Another observation is that there is much more differentiation between highway scenarios than between transit scenarios. On one hand, this reflects that the current highway network is congested during peak periods and some of the scenarios presented here (freeflow and congestion pricing, especially) dramatically increase speeds on the network. On the other hand, the clustering of transit results suggests that low transit accessibility is primarily caused by low transit speeds and not by a lack of transit coverage. The fact that the scenario that most expands service area, the 2030 base, has the lowest elasticity supports this claim.

The results of this study show that accessibility measures are a viable tool for comparing planning scenarios. With a selection of possible scenarios as broad as this one, it would be difficult to select one as the best choice to implement without knowing more about the cost and feasibility of each option. If the trend of decentralized development is too difficult to reverse, an investment in congestion pricing or HOT lanes might be best. On the other hand, decentralized development renders the transit system ineffective and reduces the effectiveness of the highway system in connecting people to jobs. A concentrated effort for higher densities and infill development in the central cities would benefit accessibility the most, and this study shows that increasing the centralization of population is more important than centralizing additional employment. A good use for this type of analysis would be to prioritize investments and land use strategies based on how “accessibility-effective” they are, or how much accessibility per unit dollar of investment they deliver. In determining final investment and planning strategies, the value of accessibility to jobs or labor needs to be traded off against other values.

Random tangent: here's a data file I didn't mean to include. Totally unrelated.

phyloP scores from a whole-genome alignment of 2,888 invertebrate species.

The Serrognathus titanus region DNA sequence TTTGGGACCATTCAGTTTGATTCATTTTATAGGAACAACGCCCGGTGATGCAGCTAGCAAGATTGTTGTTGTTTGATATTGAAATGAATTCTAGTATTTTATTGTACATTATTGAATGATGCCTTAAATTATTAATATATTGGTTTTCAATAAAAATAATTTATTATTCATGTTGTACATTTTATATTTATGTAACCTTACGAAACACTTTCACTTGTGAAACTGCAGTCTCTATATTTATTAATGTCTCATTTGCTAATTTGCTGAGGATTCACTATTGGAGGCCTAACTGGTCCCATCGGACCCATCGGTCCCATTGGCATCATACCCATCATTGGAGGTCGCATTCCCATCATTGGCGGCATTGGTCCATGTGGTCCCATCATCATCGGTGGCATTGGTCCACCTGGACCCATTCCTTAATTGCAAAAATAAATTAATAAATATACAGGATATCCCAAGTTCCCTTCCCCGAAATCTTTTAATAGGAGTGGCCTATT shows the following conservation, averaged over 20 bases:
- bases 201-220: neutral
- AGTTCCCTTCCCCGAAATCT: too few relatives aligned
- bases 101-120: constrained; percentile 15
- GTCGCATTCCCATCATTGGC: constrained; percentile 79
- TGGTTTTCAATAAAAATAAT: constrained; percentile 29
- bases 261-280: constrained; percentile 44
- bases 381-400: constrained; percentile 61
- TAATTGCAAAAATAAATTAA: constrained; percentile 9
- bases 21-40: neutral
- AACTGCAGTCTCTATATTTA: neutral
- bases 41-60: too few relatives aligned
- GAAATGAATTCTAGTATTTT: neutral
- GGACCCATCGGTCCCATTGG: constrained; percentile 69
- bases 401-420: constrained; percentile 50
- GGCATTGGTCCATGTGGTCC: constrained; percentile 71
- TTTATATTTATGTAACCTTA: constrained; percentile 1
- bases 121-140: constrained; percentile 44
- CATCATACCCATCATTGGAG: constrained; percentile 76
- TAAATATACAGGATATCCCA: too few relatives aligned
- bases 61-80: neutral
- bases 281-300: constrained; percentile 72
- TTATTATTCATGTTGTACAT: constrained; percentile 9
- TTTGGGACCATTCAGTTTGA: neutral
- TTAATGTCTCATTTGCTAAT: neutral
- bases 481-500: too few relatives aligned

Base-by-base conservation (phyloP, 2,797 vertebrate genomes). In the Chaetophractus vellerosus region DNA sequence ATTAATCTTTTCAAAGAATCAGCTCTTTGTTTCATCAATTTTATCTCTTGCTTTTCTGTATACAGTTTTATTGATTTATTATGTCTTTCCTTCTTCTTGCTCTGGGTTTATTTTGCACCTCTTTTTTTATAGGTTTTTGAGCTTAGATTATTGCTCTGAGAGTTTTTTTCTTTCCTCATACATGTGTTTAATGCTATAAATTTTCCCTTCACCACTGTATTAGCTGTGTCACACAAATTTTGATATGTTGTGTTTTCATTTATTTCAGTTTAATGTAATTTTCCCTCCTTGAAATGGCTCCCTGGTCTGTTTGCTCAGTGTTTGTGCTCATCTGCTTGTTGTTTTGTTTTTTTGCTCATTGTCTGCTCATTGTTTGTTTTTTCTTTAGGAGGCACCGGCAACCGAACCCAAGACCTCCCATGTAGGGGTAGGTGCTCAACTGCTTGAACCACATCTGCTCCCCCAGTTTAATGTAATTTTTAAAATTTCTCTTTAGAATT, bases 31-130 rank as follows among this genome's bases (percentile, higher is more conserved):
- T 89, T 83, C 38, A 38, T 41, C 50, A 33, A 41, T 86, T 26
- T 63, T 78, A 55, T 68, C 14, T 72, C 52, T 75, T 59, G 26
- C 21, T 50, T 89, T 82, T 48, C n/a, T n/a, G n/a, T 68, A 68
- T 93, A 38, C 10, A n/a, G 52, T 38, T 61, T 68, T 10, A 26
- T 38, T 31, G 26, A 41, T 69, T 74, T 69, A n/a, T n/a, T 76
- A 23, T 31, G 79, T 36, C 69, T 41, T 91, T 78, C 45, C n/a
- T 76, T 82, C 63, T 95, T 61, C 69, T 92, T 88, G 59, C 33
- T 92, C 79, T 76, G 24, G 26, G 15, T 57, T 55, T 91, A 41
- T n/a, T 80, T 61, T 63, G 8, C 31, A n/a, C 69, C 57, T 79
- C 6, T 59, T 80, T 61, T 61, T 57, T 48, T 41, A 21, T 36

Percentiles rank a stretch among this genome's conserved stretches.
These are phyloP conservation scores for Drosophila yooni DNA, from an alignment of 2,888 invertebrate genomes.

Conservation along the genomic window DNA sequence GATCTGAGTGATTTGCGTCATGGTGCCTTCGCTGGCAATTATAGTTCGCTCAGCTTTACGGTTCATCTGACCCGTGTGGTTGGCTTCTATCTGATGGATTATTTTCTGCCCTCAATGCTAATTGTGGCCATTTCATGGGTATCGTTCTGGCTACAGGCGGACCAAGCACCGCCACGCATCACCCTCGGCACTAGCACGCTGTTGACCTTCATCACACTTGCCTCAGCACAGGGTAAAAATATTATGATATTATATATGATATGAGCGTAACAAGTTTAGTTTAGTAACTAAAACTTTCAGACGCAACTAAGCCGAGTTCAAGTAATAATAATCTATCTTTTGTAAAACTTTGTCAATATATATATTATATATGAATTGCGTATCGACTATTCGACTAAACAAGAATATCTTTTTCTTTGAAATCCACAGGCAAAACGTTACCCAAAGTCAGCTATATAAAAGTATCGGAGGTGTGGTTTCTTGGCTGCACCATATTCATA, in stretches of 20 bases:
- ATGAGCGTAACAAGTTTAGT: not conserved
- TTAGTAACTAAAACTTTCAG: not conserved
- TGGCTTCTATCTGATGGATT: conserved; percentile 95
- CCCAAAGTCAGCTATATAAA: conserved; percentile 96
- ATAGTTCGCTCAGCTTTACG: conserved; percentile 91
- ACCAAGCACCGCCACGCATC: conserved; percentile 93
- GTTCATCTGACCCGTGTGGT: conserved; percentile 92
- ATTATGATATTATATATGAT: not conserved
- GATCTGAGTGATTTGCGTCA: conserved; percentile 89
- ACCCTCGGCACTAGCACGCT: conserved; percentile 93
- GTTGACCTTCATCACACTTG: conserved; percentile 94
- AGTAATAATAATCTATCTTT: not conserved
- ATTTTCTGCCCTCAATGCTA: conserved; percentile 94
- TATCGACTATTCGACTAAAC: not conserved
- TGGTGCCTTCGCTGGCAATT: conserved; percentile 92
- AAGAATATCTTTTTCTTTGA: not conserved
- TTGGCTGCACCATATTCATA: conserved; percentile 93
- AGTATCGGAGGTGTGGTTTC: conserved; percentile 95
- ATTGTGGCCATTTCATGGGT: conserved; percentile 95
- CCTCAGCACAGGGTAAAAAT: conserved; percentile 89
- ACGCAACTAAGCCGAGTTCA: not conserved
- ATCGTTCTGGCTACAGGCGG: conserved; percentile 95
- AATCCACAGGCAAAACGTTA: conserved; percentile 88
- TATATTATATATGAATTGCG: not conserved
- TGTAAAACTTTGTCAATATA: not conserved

7 thoughts on “Accessibility Futures

  1. Brendon SlotterbackBrendon Slotterback

    How to measure cost? As part of the Met Council's regional framework update (now called "Thrive MSP 2040"), they assign/project population and jobs figures for each community. As I understand it, this is based on what they think may happen in each community based on existing plans, but also some amount of growth they feel the community should accommodate. The Met Council could make changes to this plan, like tightening restrictions on growth outside of the MUSA, protecting farmland and natural areas or (gasp!) increasing the minimum allowable planned density from 3.X units per acre to something more transit-, climate- and accessibility-supportive. These actions might have the effect of slowing decentralization and wouldn't necessarily "cost" anything upon adoption. A second or third order cost might be increased single family home or lot prices (if you don't include transportation costs). Second or third order savings might include reduced externalities, like ghg emissions from transportation and money spent on gas and autos. Some of these second and third order costs from land use regulation changes are more easily measurable than others, but generally tough to accurate estimate. Network change costs and savings are more easily measurable. My educated guess however, would be that if your goal would be to maximize accessibility, regional regulatory changes would be more cost-effective than network changes, but not necessarily more politically feasible.

  2. David LevinsonDavid Levinson

    We were of course referring to network/infrastructure costs. The cost of rezoning is theoretically quite small (although we need to account for externalities and demands on public services somewhere). The cost of high-density vs. low-density housing, etc. would need to be accounted, but I don't think would be significant.